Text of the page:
Food For Thought: Nutrition's Effect on Cognition

Jan. 30, 2014
The human brain demands energy at a prodigious rate, so it's natural to consider the effect of nutrition on cognition.

Cognition is defined as the mental processes that include the long-term memory needed for comprehending language and for learning, reasoning, problem-solving and decision-making. Fully 20 percent of our resting energy is used by the brain. That’s a lot of activity concentrated into a small space, requiring not only fuel but the micronutrients — such as vitamins and minerals, including all of the B vitamins — to process that fuel into energy.

The byproducts of all that oxygen-requiring activity are damaging oxygen radicals -- from which membranes require antioxidant protection. Essential components of these membranes include the omega-3 fatty acids referred to as DHA (docosahexaenoic acid). These fatty acids are important during brain development and highly susceptible to oxidative damage.

Although not definitive, some research suggests that supplementing the diets of elderly people with DHA could help prevent cognitive decline. What is definitive is that DHA is vital to the developing brain.

The primary consideration when it comes to cognition is fuel, and that fuel is glucose. The brain, unlike muscles, will not use fat for energy. Only when carbohydrates are severely limited will ketones, a byproduct of fatty acid oxidation, be recruited as emergency fuel.

As brain activity increases, glucose decreases and must be constantly supplied. The recent argument that sugar causes cognitive decline is based only on studies that link insulin resistance and diabetes to cognitive decline, conditions in which blood glucose is elevated. Far from a successful indictment of carbohydrates, these observations serve only to reinforce the abundant research showing obesity, insulin resistance and diabetes are related to high-fat, highly refined-carbohydrate westernized diets. Traditional diets rich in staple carbohydrates (grains, beans and potatoes and other tubers), such as Asian diets and Mediterranean-style diets, are not associated with cognitive decline, obesity or type 2 diabetes.

The true relationship between glucose and cognition may be by way of glycogen stores in the brain. Glycogen in the brain is a necessary source of fuel. A 2011 animal study published in the research journal Cell suggested that long-term memory also is associated with glycogen stored in the brain cells called astrocytes.

Glycogen, a storage form of glucose, is converted to lactate via glucose and delivered to neurons. When this chain of reactions going from glycogen to lactate was prevented in favor of one supplying glucose alone to produce lactate, long-term memory was impaired.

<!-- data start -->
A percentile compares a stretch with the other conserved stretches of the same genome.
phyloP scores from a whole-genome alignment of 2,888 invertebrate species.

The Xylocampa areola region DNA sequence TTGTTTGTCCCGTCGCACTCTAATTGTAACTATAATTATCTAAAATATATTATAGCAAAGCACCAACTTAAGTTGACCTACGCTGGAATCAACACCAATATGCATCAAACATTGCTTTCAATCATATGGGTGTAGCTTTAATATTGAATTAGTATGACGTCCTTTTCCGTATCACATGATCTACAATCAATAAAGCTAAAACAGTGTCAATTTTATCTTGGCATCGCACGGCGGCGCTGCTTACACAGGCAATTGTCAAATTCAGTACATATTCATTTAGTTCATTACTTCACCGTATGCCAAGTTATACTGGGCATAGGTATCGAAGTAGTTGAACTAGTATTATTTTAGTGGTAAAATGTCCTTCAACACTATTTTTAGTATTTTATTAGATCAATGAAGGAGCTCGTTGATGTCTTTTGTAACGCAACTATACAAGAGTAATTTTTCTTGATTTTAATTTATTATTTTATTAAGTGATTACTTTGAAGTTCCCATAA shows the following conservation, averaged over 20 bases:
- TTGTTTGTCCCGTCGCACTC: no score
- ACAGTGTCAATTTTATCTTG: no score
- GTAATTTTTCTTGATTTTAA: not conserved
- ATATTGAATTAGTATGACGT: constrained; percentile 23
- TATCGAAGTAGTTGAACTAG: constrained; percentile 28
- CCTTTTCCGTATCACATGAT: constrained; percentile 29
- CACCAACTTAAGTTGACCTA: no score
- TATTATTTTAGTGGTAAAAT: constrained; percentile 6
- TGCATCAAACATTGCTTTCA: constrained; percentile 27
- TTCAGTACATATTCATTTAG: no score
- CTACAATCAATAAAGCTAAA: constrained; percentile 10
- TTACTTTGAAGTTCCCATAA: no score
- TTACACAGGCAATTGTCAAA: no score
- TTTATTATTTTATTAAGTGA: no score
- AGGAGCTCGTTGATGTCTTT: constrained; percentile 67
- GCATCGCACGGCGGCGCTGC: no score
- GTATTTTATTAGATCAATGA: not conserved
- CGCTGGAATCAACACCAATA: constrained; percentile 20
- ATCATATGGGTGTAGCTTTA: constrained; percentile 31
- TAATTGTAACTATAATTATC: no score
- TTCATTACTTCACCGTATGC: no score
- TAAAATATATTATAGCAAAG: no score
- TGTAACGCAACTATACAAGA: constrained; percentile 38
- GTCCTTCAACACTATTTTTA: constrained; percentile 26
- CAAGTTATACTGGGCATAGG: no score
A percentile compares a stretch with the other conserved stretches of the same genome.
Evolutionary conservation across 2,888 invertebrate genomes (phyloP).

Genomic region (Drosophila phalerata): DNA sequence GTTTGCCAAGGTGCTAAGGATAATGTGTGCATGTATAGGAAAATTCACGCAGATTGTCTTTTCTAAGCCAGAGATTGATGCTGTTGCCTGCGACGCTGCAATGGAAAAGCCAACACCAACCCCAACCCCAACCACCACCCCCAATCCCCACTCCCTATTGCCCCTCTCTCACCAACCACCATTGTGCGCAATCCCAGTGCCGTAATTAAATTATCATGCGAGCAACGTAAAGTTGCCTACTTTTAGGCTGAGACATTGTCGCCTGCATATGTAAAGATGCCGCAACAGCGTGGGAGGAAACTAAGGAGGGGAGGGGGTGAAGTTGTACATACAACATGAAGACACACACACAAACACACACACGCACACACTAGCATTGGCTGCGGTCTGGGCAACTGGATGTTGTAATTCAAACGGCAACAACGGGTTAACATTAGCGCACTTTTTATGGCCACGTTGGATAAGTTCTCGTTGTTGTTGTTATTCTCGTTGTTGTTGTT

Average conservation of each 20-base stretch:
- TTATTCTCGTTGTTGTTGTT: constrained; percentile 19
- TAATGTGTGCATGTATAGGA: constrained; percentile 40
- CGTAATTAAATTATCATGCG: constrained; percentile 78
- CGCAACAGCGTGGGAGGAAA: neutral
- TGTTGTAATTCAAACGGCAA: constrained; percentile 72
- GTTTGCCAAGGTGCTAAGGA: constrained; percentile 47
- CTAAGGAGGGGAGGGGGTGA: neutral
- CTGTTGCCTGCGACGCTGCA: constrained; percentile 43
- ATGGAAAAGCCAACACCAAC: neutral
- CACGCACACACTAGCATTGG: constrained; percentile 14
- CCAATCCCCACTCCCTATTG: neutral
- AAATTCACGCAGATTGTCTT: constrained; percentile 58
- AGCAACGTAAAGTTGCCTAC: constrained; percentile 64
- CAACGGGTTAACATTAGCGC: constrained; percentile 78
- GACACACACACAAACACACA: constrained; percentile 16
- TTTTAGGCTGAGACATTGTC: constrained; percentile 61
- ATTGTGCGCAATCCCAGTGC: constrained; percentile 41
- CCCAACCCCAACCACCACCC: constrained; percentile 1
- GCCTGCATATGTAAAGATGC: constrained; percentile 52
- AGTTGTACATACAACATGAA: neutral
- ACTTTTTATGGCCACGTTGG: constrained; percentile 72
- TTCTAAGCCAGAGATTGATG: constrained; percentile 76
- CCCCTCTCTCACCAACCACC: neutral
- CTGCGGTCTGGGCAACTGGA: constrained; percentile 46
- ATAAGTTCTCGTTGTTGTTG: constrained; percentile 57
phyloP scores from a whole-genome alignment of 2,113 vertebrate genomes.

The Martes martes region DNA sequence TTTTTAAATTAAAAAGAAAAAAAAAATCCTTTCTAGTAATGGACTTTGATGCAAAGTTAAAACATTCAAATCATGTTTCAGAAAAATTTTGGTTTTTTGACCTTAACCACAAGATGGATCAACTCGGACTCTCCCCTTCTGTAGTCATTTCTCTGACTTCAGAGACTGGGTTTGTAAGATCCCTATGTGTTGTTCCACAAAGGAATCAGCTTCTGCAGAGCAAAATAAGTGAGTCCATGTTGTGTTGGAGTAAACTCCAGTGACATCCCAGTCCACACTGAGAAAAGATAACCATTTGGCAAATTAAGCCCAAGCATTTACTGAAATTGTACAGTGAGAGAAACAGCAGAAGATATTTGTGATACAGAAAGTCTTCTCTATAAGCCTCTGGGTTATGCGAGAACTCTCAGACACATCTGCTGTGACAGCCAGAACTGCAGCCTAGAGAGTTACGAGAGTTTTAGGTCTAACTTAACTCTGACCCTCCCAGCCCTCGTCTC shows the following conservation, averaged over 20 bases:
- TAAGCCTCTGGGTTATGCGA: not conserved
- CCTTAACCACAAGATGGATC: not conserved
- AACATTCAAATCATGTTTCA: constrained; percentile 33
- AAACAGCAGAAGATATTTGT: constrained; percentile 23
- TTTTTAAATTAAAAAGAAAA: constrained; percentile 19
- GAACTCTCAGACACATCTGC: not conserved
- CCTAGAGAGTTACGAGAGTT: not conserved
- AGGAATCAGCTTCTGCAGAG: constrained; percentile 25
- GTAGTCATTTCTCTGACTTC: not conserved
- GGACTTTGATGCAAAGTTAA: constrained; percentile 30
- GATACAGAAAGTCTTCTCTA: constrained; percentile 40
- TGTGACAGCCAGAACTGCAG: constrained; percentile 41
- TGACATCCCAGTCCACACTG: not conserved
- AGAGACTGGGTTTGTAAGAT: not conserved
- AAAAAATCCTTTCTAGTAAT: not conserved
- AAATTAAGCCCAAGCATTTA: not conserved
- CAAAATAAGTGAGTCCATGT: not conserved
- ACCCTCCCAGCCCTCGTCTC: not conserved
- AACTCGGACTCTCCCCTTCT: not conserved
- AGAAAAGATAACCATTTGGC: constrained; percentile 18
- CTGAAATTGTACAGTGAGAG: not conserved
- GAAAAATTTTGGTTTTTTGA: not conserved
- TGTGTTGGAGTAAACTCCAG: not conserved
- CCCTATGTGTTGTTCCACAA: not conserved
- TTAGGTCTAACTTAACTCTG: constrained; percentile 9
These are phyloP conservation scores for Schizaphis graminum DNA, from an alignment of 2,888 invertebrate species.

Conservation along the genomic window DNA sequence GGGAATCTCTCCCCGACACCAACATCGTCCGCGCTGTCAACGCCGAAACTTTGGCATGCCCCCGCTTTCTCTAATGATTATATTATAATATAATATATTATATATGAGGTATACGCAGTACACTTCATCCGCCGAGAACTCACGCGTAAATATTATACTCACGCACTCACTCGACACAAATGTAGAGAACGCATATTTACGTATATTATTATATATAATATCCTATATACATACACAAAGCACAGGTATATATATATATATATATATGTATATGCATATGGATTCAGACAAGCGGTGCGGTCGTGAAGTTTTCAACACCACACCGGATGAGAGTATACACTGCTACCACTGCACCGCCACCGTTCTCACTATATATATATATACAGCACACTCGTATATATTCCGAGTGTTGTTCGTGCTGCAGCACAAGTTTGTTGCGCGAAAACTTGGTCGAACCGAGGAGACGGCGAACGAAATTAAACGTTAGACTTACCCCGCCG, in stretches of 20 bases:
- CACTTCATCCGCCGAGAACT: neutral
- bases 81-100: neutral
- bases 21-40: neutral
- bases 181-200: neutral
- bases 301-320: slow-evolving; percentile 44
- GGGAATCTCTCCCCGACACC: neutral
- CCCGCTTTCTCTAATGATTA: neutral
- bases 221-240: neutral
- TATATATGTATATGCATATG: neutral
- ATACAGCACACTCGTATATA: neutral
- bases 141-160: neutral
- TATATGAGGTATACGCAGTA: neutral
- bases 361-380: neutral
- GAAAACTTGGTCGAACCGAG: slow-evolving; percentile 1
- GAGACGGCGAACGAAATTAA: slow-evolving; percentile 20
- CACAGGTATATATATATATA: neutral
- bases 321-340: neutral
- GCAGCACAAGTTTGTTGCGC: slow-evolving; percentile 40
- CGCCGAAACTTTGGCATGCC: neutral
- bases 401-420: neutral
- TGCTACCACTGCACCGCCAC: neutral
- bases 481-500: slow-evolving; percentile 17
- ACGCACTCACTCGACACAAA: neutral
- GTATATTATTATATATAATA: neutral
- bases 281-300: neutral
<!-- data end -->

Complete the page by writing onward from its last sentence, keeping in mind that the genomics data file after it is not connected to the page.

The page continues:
Preventing cognitive decline might also be a matter of reducing the oxidative stress associated with the Western-style diet. Increasing the total antioxidant capacity (which would include antioxidant vitamins and many phytochemicals) as a means of reducing cognitive decline has been the object of a number of studies. For example, animals that consumed antioxidant-rich foods like spinach or a variety of berries or vegetable extracts have shown a decrease or even a reversal of age-related deficits in cognition.

To a lesser extent, supplemental vitamin E produced similar results. Vitamin E is an important fat-soluble antioxidant capable of preventing membrane damage. However, vitamin E requires the co-enzyme CoQ-10 in order work most efficiently. For this reason, CoQ-10 has seen an increase in popularity and even has been included in some supplement-infused beverages and bars.

Enhancing cognition via certain plant extracts is reputed to have positive mood-altering effects that benefit cognition. The succulent herb Sceletium tortuosum, sometimes called the “African happy plant,” has been prepared by fermentation and chewed for its mood-altering effects by South African farmers and hunter-gatherers for hundreds of years. It has also been made into teas and tinctures.

A pure extract of this plant marketed under the name Zembrin by P.L. Thomas Inc., Morristown, N.J., was recently released in 2012 following years of research. Traditionally, the plant also has been used as a means of reducing stress and anxiety and promoting relaxation. The mechanism of action is that of serotonin reuptake inhibitor and a phosphodiesterase inhibitor.

Other cognition ingredients attracting interest include extracts from the Bacopa plant (also provided by P.L. Thomas); gamma-aminobutyrate (GABA); phosphatidyl serine (such as Lipogen PS Plus, by Lipogen Ltd.); and extracts of green tea, such as epigallocatechin gallate (EGCG), provided by Blue California Inc. 

Enhancing cognition and preventing cognitive decline are becoming increasingly important, especially as the spread of obesity and type 2 diabetes continue in an aging population. Strategies and products that assure brain energetics and relieve oxidative stress will continue to demand shelf space.

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